We also include in the letter instructions on how to communicate with us. For non-emergencies, we ask them to email us and they will receive a reply from us within 24 hours. For emergencies where they need help right away because of an injury or are in immediate danger the tenants are instructed to call 911. Otherwise, they have our phone number for emergencies for any maintenance issues that need to be resolved within the same day. Google offers free phone numbers so we picked one with the area code that our properties are located in. This way the tenants won’t have my personal cell phone number.

    3. Set up your rental payment system

    When we acquired our first property, I was set on accepting paper checks because it would be cool to get a check in the mail. It was a physical reminder that we were landlords and receiving passive income! Our very first rent check actually got lost in the mail. It finally made it to us a few weeks later in a large envelope with a message from USPS with an apology for the delay. So we decided to have our tenants pay rent via Cozy.co. It’s a free online platform designed for landlords to manage their properties and collect rent payments. Tenants can make online payments with their bank account with no transaction fee. If they pay via a debit or credit card, there is a small transaction fee. Cozy also has a section to record any maintenance issues and track the resolution process. Cozy has many other features as well, such as allowing you to upload the signed lease and your tenants to share their renter’s insurance. If you don’t like Cozy, there are many other free options out there. We also allow our tenants to pay via Zelle if they don’t want to sign up to Cozy. We still enter in payments in Cozy even if they don’t use it to pay, but to record the transaction. The point is to make it as easy as possible for your tenants to pay you, without dealing with the hassle of lost checks.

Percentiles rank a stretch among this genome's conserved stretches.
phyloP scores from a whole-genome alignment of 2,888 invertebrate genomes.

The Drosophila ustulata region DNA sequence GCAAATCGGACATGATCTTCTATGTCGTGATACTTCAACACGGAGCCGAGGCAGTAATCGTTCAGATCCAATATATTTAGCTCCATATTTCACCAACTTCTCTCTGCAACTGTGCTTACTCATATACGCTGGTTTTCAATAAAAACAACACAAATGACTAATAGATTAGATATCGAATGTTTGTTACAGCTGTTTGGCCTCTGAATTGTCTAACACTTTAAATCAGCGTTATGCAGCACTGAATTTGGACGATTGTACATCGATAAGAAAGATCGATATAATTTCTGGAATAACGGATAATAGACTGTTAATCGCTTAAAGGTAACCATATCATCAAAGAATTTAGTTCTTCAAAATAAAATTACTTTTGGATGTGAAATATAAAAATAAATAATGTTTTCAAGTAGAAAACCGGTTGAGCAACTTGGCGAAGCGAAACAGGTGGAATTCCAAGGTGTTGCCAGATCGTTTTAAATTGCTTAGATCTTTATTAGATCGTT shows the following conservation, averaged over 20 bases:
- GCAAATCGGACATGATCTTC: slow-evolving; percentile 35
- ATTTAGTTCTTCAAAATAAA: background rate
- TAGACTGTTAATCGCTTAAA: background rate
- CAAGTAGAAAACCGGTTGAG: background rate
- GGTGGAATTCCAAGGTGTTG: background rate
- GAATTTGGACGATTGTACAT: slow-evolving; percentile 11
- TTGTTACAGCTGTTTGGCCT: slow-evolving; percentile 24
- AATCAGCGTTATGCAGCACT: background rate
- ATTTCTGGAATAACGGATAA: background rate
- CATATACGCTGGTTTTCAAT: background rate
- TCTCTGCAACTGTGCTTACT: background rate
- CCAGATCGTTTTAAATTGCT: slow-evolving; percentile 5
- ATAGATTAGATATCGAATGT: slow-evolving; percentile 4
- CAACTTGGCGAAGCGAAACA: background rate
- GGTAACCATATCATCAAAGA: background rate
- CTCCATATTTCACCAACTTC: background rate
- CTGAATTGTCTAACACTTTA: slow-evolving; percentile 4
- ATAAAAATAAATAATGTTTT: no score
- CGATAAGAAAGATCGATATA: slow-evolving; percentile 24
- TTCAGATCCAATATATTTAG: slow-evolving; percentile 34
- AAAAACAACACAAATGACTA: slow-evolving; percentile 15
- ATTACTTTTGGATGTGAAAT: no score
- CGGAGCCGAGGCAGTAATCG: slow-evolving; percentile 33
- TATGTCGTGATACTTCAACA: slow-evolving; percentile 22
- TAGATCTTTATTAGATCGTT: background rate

4. Put in place routine maintenance procedures

    Aside from sending our tenants a year’s worth of AC filters to change on a monthly basis, we also have a company do a bi-annual cleaning. This costs about $100 a year. They inspect the unit, clean it, and report any issues. This makes sure your HVAC lasts as long as possible. We found our AC company by doing an online search and calling several to compare prices and services. We did the same with our pest control company. When a tenant reports any issues with pests, we call our pest control company and set up a quarterly maintenance to ameliorate the issue. It costs around $85 per quarter. If you decide to handle the lawn care, there is a great site called yourgreenpal.com, which allows you to get multiple bids from local lawn companies then schedule service, receive pictures of the work performed and make payments all through the site.

    5. Take care of your tenants

    You want your tenants to stay for years to come, right? So take care of them. It’s simple. Every tenant we have inherited has told us the same story about their previous landlords delaying handling maintenance issues and having to ask many times to have it resolved.

    We take care of any issues immediately to show tenants that we care about them and our properties. When a tenant reports a maintenance issue we reply to them as soon as possible that we are on top of it and the issue will be handled. It’s important to have several good handymen in place to handle issues immediately since they tend to get busy. We met one of our handymen through our original real estate agent. A good way to build up a team is by asking the people who already work with you for referrals.

    When a tenant emails about an issue it’s important to follow up with questions to get as much clarity as possible before sending your handyman out there. If the toilet is backed up ask, “when did it start and was anything flushed in the toilet that shouldn’t have been?” Then send the handyman out to the property to look into the issue and provide a quote for the repair. If the tenant reports things which don’t need to be fixed, still reply respectfully explaining why this issue does not need to be addressed. For example, our third property has an older wooden fence surrounding the backyard. The tenants wanted the entire fenced replaced. Instead we replaced the older broken panels extending the life of the fence. Replacing the entire fence was not an expense we felt we needed to take on at that time so we kindly replied that we would repair the broken panels and may look into replacing the entire fence at a future date.

    Lastly, in order to keep our tenants happy and feeling valued we started sending holiday cards around the holiday season and thanking them for taking care of our home. We also included a $50 restaurant gift card. This went a long way with our tenants!

    6. Create policies and stick to them